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Howey Politics August 8, 2013
This is the August 8, 2013 weekly edition of Howey Politics Indiana. Click Here.
Howey Politics Indiana July 25, 2013
Bosma contrasts Indiana with Washington DC
By BRIAN A. HOWEY
INDIANAPOLIS – Seated in Indiana House Speaker Brian Bosma’s law offices overlooking Monument Circle, the first question posed during this interview was about the pending immigration bill facing Congress.
“This is what’s on my mind,” Bosma interjected. “The contrast between Washington, D.C., and the state of Indiana. Let me wax philosophical.”
Subsequently, the pundit recognized the Speaker from Indianapolis.
Bosma then produced a prodigious stack of paper, which turned out to be the Indiana House agendas dating back to 2002 when he was minority leader. The stack was more than a half foot thick.
“My frustration is with the way Washington handles issues because I had to talk recently, at one event, about the differences in Indiana 10 years ago and today,” Bosma said. “To do that, I keep copious electronic and paper files. I had a giant file in my desk drawer that said ‘prior agendas.’ And I pulled out our ‘New Direction’ agenda that our team put together in 2002. It said what we were going to do, it said why we needed to do it. And it told the story about what was really a dysfunctional state government, a dysfunctional economy, and dysfunctional fiscal house and it pledged to make a difference.”
Shaw Friedman: C'mon, Governor, how about help for our cities?
By SHAW FRIEDMAN
LaPORTE – C’mon Governor Pence, how ‘bout revenue-sharing for cash-strapped cities and counties?
Please tell me that this governor has the ability to see that huge swaths of this state are mired in misery and mediocrity rather than deluding himself into thinking that all’s well in the Hoosier state.
Last week’s press conference, where the governor and Auditor Tim Berry offered up self-congratulatory messages about the state’s surplus once again, seemed to miss the boat about what it took to reach those surpluses under former Gov. Mitch Daniels.
Craig Dunn: Indiana familes after the Zimmerman/Martin trial
By CRAIG DUNN
KOKOMO – My mother told me time and time again as I was growing up, “There’s nothing you can do after 10 at night except get in trouble.” I started fighting her on that point in my freshman year of high school all the way through college. Part of the wisdom that comes with maturity is when you realize that your parents were right. Mom was right! There is nothing you can do after 10 at night except get in trouble.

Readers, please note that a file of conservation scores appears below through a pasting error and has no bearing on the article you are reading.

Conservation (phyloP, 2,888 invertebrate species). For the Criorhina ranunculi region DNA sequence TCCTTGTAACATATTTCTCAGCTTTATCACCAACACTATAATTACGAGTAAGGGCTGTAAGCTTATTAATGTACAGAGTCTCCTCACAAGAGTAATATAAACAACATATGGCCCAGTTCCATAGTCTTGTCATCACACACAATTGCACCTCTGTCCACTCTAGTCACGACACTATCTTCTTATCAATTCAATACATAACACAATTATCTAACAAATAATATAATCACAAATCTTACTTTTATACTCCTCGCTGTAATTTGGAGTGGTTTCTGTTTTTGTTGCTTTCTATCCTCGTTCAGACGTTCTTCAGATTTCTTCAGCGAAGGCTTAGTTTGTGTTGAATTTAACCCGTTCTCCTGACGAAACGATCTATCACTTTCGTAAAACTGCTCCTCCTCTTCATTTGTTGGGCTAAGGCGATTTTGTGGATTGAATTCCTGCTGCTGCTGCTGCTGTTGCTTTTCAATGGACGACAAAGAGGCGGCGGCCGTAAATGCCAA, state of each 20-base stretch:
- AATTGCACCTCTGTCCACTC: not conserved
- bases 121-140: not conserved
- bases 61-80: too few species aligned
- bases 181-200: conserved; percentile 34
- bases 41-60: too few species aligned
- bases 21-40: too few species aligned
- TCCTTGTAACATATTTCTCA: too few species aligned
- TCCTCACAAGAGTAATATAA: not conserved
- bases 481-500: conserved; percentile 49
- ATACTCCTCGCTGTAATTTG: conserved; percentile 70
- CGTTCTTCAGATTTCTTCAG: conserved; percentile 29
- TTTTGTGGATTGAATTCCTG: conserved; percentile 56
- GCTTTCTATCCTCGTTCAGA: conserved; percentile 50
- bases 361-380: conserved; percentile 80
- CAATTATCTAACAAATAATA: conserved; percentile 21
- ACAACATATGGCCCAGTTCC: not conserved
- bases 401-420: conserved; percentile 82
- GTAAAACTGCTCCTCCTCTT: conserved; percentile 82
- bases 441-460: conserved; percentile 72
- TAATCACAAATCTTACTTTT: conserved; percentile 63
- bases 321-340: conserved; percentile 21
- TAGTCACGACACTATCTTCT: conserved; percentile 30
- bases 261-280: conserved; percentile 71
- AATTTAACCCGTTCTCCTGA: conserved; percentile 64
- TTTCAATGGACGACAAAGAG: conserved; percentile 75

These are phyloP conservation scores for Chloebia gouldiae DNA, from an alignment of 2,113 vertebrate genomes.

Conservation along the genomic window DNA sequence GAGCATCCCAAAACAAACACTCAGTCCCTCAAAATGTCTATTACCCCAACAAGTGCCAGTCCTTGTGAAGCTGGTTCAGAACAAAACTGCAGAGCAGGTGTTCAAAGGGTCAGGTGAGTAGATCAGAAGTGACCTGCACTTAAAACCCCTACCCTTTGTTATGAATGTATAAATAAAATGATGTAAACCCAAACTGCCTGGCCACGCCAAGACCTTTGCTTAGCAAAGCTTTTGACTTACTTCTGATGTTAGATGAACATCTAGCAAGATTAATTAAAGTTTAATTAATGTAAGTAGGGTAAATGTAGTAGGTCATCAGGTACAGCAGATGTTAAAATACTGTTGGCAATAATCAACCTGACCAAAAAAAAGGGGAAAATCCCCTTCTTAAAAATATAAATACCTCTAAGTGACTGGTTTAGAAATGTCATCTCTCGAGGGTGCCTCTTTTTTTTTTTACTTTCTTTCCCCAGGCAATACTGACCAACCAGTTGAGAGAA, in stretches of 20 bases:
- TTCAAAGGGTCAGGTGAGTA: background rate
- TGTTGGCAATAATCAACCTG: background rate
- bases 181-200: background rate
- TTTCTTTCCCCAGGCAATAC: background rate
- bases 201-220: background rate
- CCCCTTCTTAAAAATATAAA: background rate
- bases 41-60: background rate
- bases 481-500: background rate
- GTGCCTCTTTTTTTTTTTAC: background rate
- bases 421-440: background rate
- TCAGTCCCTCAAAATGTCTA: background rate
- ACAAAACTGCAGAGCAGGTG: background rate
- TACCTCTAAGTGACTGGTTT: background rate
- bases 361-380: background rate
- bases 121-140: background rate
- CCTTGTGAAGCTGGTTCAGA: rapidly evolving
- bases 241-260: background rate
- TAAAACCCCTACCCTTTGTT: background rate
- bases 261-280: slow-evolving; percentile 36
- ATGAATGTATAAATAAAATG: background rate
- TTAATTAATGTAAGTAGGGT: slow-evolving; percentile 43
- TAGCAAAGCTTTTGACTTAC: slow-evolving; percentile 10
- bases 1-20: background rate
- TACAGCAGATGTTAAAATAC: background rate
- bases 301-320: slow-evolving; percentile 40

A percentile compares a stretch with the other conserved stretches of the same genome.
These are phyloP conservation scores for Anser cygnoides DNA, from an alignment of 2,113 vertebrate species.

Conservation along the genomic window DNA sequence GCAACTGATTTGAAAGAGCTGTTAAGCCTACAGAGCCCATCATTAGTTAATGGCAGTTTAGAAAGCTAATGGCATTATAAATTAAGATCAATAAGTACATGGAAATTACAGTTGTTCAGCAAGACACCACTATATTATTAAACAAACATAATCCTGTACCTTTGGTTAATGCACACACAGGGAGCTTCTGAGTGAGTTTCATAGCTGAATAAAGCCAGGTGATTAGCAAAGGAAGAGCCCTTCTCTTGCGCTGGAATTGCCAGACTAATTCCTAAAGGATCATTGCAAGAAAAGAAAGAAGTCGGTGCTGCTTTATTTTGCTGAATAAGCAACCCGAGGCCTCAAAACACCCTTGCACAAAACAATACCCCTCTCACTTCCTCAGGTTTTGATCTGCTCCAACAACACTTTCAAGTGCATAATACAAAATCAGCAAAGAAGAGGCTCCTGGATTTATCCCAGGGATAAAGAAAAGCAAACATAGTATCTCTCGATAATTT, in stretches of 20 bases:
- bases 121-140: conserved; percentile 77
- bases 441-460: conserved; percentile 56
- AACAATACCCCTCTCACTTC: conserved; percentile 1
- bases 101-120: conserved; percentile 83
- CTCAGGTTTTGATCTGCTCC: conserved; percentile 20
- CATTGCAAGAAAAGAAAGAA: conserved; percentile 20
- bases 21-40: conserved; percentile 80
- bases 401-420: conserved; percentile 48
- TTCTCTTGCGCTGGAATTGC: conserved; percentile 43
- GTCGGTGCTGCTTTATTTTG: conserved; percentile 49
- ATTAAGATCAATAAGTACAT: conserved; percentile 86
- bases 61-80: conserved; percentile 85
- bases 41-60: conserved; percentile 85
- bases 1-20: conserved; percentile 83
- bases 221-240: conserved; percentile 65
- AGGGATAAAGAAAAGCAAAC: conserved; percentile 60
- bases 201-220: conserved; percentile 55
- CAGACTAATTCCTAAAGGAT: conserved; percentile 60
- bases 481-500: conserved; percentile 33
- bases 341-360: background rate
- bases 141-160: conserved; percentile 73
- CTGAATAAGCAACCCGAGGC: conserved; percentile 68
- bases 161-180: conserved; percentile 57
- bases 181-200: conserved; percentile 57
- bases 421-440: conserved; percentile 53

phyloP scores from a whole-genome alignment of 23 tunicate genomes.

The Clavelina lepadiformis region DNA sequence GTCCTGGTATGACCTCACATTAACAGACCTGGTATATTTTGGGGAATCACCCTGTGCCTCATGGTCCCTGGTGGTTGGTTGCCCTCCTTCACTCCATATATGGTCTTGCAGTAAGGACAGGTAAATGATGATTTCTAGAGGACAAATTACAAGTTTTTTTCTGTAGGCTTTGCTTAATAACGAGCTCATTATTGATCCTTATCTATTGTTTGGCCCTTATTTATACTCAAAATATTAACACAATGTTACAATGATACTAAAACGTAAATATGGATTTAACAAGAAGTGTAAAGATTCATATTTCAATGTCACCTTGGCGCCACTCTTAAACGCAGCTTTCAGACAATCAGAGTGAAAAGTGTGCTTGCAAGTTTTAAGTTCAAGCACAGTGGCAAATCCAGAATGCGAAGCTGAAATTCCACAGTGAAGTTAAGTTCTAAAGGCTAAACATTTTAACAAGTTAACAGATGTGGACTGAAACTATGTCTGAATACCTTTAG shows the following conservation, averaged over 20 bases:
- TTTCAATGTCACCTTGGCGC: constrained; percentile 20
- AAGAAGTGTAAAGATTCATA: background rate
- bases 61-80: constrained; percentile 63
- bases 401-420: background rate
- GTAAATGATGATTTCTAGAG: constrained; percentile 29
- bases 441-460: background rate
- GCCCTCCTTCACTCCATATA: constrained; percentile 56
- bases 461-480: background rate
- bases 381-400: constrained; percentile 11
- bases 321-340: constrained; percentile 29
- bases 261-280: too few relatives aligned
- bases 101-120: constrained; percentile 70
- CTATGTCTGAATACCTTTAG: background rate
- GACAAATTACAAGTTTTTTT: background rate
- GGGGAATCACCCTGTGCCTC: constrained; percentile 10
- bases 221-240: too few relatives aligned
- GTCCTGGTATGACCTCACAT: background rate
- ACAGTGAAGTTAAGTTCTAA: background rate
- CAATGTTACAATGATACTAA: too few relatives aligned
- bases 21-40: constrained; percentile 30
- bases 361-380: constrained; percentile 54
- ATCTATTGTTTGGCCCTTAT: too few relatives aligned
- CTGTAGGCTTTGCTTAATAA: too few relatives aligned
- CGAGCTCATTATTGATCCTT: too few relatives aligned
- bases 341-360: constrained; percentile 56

Which begs the question: Where are the parents of the young people being gunned down in the street in the middle of the night?
Of course, you could ask the same question phrased differently in a hundred different ways. Where are the parents of the children who are failing in school? Where are the parents of young girls and young boys who create new children before they are even teens? Where are the parents of the children who begin abusing alcohol and drugs before puberty? Where are the parents?
Maureen Hayden: A new test to measure a student's true grit
By MAUREEN HAYDEN
CNHI News Bureau
KOKOMO – If you have a child in an Indiana school, you may think the last thing we need is another standardized test, given the anxiety the state’s multiple assessment tests already create for students and the noisy political debate they generate in the Statehouse. But high school principal Jegga Rent thinks there may be some value to adding a new kind of assessment, one that measures a student’s grit.
Rent heads the Monument Lighthouse College Prep Academy, a charter high school in Indianapolis that serves low-income students at high risk for failure. His big goal is to get those kids into college and out of poverty. Rent is an avid proponent of an arts-infused curriculum –using music to help teach math, for example – which makes learning more fun and gratifying for students. But he also knows learning can be daunting and discouraging, especially for chronically low-performing students.
This coming school year, in addition to taking their required academic assessment tests, the students at Monument will also be taking the Grit Scale test. It’s a 12-question test developed by Angela Lee Duckworth, a former math teacher and now charter school consultant who argues that educators and parents need to be as concerned about a student’s character development as their academic achievement.